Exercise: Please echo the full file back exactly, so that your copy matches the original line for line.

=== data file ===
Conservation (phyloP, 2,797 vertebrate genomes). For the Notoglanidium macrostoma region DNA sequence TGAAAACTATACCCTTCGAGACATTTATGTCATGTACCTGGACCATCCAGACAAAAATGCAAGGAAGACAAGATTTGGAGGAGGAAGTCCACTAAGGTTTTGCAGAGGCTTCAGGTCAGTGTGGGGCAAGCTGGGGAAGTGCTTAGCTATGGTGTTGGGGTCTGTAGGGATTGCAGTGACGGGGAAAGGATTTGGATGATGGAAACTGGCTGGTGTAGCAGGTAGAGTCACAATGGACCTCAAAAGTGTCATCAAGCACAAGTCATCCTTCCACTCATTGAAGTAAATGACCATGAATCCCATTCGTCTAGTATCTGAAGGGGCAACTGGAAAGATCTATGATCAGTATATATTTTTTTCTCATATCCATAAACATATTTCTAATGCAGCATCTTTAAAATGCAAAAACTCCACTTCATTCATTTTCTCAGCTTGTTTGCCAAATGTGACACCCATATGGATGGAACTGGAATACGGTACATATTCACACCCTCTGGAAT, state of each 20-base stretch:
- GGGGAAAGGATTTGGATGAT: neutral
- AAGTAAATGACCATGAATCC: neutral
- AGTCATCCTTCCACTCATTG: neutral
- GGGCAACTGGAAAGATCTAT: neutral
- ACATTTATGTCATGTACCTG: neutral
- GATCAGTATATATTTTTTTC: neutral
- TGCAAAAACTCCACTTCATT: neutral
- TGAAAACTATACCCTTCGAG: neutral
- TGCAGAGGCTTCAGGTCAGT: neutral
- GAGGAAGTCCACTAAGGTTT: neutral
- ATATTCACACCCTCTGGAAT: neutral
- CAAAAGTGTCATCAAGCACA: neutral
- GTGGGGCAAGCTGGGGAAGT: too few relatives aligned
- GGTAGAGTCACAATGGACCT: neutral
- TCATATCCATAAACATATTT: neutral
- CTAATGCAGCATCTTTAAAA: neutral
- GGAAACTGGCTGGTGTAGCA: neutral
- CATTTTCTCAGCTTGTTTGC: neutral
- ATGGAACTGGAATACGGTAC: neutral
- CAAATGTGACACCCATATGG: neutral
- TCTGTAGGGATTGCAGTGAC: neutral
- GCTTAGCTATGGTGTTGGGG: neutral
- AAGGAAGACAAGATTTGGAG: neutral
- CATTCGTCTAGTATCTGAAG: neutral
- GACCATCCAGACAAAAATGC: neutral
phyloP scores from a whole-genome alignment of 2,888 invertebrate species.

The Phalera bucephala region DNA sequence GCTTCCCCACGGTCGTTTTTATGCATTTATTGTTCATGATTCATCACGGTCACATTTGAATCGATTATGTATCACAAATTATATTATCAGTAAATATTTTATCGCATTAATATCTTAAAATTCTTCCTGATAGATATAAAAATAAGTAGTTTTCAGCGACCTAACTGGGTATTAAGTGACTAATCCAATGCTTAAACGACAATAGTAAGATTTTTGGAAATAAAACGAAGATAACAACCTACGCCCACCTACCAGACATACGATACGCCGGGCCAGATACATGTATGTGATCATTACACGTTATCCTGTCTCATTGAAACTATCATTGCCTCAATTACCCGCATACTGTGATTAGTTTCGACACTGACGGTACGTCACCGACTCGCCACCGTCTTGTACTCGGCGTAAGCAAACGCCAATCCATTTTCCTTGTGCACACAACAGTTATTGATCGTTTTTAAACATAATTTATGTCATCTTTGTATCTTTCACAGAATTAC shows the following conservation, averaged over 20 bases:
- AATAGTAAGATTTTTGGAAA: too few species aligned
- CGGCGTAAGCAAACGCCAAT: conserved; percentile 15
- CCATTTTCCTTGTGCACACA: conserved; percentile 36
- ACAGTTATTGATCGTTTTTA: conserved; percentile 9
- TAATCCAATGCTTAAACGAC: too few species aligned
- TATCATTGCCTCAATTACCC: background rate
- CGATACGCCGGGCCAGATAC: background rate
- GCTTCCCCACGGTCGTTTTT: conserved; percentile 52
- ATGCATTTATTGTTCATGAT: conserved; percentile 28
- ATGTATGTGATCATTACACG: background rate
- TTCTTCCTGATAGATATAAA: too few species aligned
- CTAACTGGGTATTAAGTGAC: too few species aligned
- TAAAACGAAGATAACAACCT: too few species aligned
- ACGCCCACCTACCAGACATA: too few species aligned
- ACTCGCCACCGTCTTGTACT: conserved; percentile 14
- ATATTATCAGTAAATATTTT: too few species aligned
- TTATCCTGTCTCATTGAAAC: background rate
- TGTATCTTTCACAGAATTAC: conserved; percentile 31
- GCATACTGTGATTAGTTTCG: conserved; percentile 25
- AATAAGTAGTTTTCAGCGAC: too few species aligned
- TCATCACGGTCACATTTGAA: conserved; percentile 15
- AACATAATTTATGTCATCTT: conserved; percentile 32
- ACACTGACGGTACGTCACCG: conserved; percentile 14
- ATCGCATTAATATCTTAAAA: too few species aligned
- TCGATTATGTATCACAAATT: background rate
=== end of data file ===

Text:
Conservation (phyloP, 2,797 vertebrate genomes). For the Notoglanidium macrostoma region DNA sequence TGAAAACTATACCCTTCGAGACATTTATGTCATGTACCTGGACCATCCAGACAAAAATGCAAGGAAGACAAGATTTGGAGGAGGAAGTCCACTAAGGTTTTGCAGAGGCTTCAGGTCAGTGTGGGGCAAGCTGGGGAAGTGCTTAGCTATGGTGTTGGGGTCTGTAGGGATTGCAGTGACGGGGAAAGGATTTGGATGATGGAAACTGGCTGGTGTAGCAGGTAGAGTCACAATGGACCTCAAAAGTGTCATCAAGCACAAGTCATCCTTCCACTCATTGAAGTAAATGACCATGAATCCCATTCGTCTAGTATCTGAAGGGGCAACTGGAAAGATCTATGATCAGTATATATTTTTTTCTCATATCCATAAACATATTTCTAATGCAGCATCTTTAAAATGCAAAAACTCCACTTCATTCATTTTCTCAGCTTGTTTGCCAAATGTGACACCCATATGGATGGAACTGGAATACGGTACATATTCACACCCTCTGGAAT, state of each 20-base stretch:
- GGGGAAAGGATTTGGATGAT: neutral
- AAGTAAATGACCATGAATCC: neutral
- AGTCATCCTTCCACTCATTG: neutral
- GGGCAACTGGAAAGATCTAT: neutral
- ACATTTATGTCATGTACCTG: neutral
- GATCAGTATATATTTTTTTC: neutral
- TGCAAAAACTCCACTTCATT: neutral
- TGAAAACTATACCCTTCGAG: neutral
- TGCAGAGGCTTCAGGTCAGT: neutral
- GAGGAAGTCCACTAAGGTTT: neutral
- ATATTCACACCCTCTGGAAT: neutral
- CAAAAGTGTCATCAAGCACA: neutral
- GTGGGGCAAGCTGGGGAAGT: too few relatives aligned
- GGTAGAGTCACAATGGACCT: neutral
- TCATATCCATAAACATATTT: neutral
- CTAATGCAGCATCTTTAAAA: neutral
- GGAAACTGGCTGGTGTAGCA: neutral
- CATTTTCTCAGCTTGTTTGC: neutral
- ATGGAACTGGAATACGGTAC: neutral
- CAAATGTGACACCCATATGG: neutral
- TCTGTAGGGATTGCAGTGAC: neutral
- GCTTAGCTATGGTGTTGGGG: neutral
- AAGGAAGACAAGATTTGGAG: neutral
- CATTCGTCTAGTATCTGAAG: neutral
- GACCATCCAGACAAAAATGC: neutral
phyloP scores from a whole-genome alignment of 2,888 invertebrate species.

The Phalera bucephala region DNA sequence GCTTCCCCACGGTCGTTTTTATGCATTTATTGTTCATGATTCATCACGGTCACATTTGAATCGATTATGTATCACAAATTATATTATCAGTAAATATTTTATCGCATTAATATCTTAAAATTCTTCCTGATAGATATAAAAATAAGTAGTTTTCAGCGACCTAACTGGGTATTAAGTGACTAATCCAATGCTTAAACGACAATAGTAAGATTTTTGGAAATAAAACGAAGATAACAACCTACGCCCACCTACCAGACATACGATACGCCGGGCCAGATACATGTATGTGATCATTACACGTTATCCTGTCTCATTGAAACTATCATTGCCTCAATTACCCGCATACTGTGATTAGTTTCGACACTGACGGTACGTCACCGACTCGCCACCGTCTTGTACTCGGCGTAAGCAAACGCCAATCCATTTTCCTTGTGCACACAACAGTTATTGATCGTTTTTAAACATAATTTATGTCATCTTTGTATCTTTCACAGAATTAC shows the following conservation, averaged over 20 bases:
- AATAGTAAGATTTTTGGAAA: too few species aligned
- CGGCGTAAGCAAACGCCAAT: conserved; percentile 15
- CCATTTTCCTTGTGCACACA: conserved; percentile 36
- ACAGTTATTGATCGTTTTTA: conserved; percentile 9
- TAATCCAATGCTTAAACGAC: too few species aligned
- TATCATTGCCTCAATTACCC: background rate
- CGATACGCCGGGCCAGATAC: background rate
- GCTTCCCCACGGTCGTTTTT: conserved; percentile 52
- ATGCATTTATTGTTCATGAT: conserved; percentile 28
- ATGTATGTGATCATTACACG: background rate
- TTCTTCCTGATAGATATAAA: too few species aligned
- CTAACTGGGTATTAAGTGAC: too few species aligned
- TAAAACGAAGATAACAACCT: too few species aligned
- ACGCCCACCTACCAGACATA: too few species aligned
- ACTCGCCACCGTCTTGTACT: conserved; percentile 14
- ATATTATCAGTAAATATTTT: too few species aligned
- TTATCCTGTCTCATTGAAAC: background rate
- TGTATCTTTCACAGAATTAC: conserved; percentile 31
- GCATACTGTGATTAGTTTCG: conserved; percentile 25
- AATAAGTAGTTTTCAGCGAC: too few species aligned
- TCATCACGGTCACATTTGAA: conserved; percentile 15
- AACATAATTTATGTCATCTT: conserved; percentile 32
- ACACTGACGGTACGTCACCG: conserved; percentile 14
- ATCGCATTAATATCTTAAAA: too few species aligned
- TCGATTATGTATCACAAATT: background rate